The area of the original triangle \(ABC\) is given by \(\dfrac{ab}{2}\).

Therefore it is the case that if a rectangle is inscribed inside a right-angled triangle in this way, its greatest area will be exactly half that of the triangle.

One of the first things we must do when taking an algebraic approach is to decide which length in the diagram to consider as our variable. The suggestion in the main problem page suggested that we choose the horizontal length of the rectangle, \(x\). However, we could just have easily chosen the vertical length of the rectangle. We may have even chosen to work with one of the other lengths in the diagram.

So how do we know which will be the best choice of variable? We might assume that it will make no difference to the final result but does it make a difference to the journey? Will one choice of variable be ‘easier’ to work with than another?

In this particular scenario, because the sides of the rectangle are each parallel to a side of the original triangle, selecting the length or width of the rectangle as our variable will in fact lead to a symmetrical chain of reasoning, an equivalent amount of work required to reach a solution.

If however, we choose to vary a length along the hypotenuse, say from point B to the top right-hand vertex of the rectangle, then we might expect some extra ‘journey time’ in order to identify the length and width of the rectangle and hence the area.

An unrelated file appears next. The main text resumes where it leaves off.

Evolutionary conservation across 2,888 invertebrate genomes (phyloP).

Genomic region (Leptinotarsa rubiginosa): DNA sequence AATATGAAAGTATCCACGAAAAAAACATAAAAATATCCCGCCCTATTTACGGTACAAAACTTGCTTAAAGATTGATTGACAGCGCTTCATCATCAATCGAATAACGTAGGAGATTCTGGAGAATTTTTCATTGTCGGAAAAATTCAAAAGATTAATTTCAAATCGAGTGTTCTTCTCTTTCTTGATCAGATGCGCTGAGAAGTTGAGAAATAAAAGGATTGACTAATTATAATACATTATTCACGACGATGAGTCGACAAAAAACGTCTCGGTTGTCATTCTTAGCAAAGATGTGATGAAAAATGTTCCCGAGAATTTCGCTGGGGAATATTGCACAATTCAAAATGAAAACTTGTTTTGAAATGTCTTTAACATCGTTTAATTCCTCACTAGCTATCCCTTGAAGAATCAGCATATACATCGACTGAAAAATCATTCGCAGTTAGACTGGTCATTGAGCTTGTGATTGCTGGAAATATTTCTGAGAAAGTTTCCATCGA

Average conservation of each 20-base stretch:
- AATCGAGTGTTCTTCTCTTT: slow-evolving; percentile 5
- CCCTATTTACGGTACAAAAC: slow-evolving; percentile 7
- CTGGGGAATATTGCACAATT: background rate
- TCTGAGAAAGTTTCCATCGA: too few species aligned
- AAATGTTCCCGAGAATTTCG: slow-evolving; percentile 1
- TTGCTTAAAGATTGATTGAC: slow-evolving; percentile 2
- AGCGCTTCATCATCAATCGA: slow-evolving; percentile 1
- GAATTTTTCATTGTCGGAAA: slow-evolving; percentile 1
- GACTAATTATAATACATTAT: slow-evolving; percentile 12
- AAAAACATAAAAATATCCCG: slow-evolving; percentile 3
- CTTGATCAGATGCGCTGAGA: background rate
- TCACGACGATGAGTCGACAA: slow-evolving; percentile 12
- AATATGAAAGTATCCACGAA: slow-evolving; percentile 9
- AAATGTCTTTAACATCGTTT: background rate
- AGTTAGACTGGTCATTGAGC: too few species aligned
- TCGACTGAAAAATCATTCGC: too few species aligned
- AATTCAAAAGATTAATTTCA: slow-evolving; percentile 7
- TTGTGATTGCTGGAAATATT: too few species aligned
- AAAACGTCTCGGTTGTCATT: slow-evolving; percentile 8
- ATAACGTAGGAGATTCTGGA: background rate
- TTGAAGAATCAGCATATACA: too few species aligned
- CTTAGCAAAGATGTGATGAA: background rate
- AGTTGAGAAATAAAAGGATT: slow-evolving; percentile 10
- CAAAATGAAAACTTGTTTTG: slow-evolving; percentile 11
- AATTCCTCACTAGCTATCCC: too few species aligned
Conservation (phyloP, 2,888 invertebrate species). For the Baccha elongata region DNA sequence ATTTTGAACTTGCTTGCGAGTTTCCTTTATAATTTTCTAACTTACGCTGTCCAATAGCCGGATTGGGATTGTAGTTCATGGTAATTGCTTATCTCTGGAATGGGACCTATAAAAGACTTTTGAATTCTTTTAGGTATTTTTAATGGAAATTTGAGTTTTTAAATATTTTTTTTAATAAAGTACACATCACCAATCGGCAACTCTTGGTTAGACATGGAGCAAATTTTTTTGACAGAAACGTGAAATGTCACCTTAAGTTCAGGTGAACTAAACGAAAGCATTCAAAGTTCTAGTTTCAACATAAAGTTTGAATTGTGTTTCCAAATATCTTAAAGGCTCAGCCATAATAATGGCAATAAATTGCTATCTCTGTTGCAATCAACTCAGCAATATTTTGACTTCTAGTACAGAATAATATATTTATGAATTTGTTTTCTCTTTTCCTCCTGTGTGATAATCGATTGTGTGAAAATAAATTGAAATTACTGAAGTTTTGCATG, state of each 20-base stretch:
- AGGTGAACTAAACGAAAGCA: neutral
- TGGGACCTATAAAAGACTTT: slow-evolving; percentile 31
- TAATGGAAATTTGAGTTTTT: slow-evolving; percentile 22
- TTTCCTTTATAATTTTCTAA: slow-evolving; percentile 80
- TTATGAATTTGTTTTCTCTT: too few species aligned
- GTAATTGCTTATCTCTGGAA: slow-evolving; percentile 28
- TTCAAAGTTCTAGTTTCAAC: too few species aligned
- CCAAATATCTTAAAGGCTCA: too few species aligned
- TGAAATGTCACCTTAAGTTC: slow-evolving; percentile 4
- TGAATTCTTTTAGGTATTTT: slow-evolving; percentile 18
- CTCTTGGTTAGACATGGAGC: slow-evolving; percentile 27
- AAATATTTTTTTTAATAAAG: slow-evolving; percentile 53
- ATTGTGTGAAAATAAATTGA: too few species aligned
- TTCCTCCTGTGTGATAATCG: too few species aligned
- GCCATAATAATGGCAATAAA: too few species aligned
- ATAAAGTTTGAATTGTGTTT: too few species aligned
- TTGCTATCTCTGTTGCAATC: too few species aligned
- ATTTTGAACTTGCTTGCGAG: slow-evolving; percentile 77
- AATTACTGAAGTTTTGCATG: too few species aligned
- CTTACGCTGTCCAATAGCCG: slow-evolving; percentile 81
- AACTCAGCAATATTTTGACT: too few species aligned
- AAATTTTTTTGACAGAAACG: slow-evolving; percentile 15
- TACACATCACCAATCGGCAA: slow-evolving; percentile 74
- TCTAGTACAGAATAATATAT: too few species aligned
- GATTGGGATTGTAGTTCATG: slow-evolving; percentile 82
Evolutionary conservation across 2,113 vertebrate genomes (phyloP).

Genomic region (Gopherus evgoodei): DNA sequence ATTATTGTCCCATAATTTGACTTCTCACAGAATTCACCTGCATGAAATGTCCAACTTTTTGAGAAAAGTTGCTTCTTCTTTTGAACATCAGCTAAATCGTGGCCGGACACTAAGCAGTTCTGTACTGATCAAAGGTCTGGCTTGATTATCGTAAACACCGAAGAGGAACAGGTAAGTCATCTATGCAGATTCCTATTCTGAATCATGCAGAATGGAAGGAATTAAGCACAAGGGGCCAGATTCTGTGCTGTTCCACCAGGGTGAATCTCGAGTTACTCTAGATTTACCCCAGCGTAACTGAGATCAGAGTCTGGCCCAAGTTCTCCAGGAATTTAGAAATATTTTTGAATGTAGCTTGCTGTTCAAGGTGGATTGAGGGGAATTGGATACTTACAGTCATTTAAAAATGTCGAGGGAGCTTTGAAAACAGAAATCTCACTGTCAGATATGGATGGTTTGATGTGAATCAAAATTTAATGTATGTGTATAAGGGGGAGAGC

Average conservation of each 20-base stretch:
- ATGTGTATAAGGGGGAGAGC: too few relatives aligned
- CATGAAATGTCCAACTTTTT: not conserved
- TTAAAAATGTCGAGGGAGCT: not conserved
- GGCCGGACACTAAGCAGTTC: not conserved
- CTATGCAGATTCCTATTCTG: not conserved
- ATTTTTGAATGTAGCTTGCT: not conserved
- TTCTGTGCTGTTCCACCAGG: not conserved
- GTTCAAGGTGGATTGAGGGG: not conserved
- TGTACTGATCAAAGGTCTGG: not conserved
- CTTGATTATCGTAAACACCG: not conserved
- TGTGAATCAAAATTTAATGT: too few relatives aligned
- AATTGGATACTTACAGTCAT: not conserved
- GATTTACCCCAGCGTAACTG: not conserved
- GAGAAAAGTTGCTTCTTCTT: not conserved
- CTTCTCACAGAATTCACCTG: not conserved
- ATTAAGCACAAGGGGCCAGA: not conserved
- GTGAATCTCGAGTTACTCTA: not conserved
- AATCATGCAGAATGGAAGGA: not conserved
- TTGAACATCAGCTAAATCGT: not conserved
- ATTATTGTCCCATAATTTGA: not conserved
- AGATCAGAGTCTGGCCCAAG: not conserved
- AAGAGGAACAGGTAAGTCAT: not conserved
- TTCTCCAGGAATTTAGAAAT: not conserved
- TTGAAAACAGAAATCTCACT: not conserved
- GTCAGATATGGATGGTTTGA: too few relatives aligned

Sometimes it is hard to predict which choice of variable will be ‘best’. It is often with hindsight and experience of the problem that we can see an alternative, potentially more effective, approach.

Alternatively we might consider a possible geometric approach.

Suppose \(x<\frac{b}{2}\).

Folding along the line \(EF\) we have this:

By showing that triangles \(GDE\) and \(BDE\) are congruent we can see that the area outside of the red rectangle is greater (by triangle \(A'CG\)) than the area inside of it. Therefore the area of the red rectangle is less than half of the area of the triangle \(ABC\).

Suppose \(x=\frac{b}{2}\).

Folding along the line \(EF\) we have this:

By showing that this splits the original triangle \(ABC\) into four smaller, congruent triangles we can see that the area outside of the red rectangle is equal to the area inside of it. Therefore as \(x\) increases to \(\dfrac{b}{2}\) the area of the red rectangle increases to half of the area of the triangle \(ABC\).

Suppose \(x>\frac{b}{2}\).

Folding along the line \(DE\) we have this:

By showing that triangles \(AEF\) and \(HEF\) are congruent we can see that the area outside of the red rectangle is greater (by triangle \(B'CH\)) than the area inside of it. Therefore the area of the red rectangle is, once again, less than half of the area of triangle \(ABC\).

Conclusion

By considering each of these three cases we have shown that the red rectangle will have a maximum area equal to half that of the original triangle \(ABC\). This will occur when the horizontal length of the rectangle, \(x=\frac{b}{2}\).

You might like to reconsider your approach to this problem after exploring some of the ideas at Calculus of Powers.